Why We're Blacking Out Sites: PIPA and SOPA

In November, I wrote a blog post entitled: Why I’m Scared of the SOPA bill. Part of my objective was to show the unintended consequences of Internet censorship bills like SOPA and PIPA (SOPA's Senate buddy bill), responding to alerts from organizations I trust like the Electronic Frontier Foundation. The Copyright Alliance had the courtesy of engaging with multiple comments in favor of the proposed bills, but they failed to directly address (either a deliberate omission or because it was a robot) my major concerns about two of our main technology programs: the Bookshare online library (largest in the world for people with print disabilities) and our Human Rights program.

Today, we're joining what is probably the largest online protest in history, by blacking out significant portions of the Benetech website, as well as our Martus and HRDAG human rights websites. We're not alone: far larger sites like Wikipedia and Google and hundreds of others (if not thousands).

Copyright hawks like Rupert Murdoch and the MPAA have attacked this movement as being for piracy, against jobs, and dangerous. But, we're not for piracy. Like almost all libraries, we're scrupulous in following the law, because we're serving incredibly important communities. But, badly crafted bills like SOPA and PIPA do far more collateral damage to freedom and economic wellbeing than they do good for the putative beneficiaries.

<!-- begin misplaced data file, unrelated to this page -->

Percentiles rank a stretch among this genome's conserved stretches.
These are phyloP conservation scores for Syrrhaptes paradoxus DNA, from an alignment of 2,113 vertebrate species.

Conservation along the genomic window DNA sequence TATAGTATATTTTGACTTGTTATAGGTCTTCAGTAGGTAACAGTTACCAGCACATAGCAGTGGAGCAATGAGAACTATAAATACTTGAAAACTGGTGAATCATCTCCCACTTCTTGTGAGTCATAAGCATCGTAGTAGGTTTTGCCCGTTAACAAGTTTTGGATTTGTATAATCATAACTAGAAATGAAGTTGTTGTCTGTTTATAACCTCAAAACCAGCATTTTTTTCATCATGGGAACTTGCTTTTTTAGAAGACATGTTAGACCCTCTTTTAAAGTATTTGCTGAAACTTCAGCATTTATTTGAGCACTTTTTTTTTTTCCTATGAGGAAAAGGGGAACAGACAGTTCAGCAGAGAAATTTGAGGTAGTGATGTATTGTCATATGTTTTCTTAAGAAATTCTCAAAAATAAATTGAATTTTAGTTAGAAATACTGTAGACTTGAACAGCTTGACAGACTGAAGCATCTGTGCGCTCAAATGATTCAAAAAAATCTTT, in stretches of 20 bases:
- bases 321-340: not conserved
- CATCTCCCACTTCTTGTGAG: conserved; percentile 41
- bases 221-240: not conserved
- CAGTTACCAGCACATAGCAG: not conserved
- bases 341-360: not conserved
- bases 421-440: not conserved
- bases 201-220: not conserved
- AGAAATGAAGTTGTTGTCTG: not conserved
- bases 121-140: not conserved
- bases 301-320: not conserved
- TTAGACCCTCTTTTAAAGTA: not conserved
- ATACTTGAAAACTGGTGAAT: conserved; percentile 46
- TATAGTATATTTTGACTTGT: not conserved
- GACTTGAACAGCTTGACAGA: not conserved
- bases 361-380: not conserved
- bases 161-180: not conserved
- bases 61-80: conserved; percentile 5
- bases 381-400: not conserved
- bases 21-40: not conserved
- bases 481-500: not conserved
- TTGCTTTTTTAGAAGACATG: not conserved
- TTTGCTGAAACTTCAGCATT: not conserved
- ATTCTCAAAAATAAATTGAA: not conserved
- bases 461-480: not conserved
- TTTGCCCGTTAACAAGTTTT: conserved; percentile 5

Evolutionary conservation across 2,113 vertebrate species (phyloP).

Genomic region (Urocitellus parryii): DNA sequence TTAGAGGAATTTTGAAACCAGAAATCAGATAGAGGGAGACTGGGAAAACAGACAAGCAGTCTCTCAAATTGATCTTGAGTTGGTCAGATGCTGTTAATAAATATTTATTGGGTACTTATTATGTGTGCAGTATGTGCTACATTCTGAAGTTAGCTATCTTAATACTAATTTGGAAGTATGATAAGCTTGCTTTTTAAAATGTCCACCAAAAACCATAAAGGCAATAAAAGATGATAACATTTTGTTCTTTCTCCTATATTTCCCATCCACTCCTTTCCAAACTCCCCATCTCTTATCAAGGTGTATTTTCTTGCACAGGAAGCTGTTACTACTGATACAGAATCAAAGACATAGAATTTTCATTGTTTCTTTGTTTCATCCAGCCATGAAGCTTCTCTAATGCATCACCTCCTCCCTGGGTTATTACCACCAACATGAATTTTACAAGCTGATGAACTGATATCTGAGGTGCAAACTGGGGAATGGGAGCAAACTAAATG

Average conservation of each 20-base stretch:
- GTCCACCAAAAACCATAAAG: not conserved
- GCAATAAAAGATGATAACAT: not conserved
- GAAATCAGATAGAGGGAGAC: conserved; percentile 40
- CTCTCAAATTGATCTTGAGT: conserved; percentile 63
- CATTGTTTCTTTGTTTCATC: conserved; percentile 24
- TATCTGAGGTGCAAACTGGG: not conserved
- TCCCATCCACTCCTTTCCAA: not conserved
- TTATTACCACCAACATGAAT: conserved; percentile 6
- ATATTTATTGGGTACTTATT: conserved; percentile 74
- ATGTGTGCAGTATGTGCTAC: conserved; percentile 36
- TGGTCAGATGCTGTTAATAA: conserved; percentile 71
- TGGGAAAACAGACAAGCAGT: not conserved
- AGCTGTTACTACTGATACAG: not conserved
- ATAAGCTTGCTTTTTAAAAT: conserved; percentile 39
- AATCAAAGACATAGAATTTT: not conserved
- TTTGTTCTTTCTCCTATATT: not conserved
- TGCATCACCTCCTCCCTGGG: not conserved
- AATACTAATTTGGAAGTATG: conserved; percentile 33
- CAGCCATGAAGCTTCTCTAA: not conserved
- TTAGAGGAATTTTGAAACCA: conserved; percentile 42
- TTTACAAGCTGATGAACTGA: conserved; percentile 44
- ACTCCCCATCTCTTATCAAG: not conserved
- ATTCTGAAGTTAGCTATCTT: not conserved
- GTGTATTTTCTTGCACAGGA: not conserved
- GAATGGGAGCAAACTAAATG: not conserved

Make no mistake, we are for the Internet, we are for jobs, we are for legal access to content, and we are for human rights and freedom of speech. And we're part of a movement that believes passionately that the Internet is a treasure: a force for equality and economic growth.

Don't Break the Internet! And, let's follow up Blackout Day with a campaign to pass laws that protect this critically important resource!

Screen grab of Benetech website with most text blacked out and a Censored banner in the upper right corner


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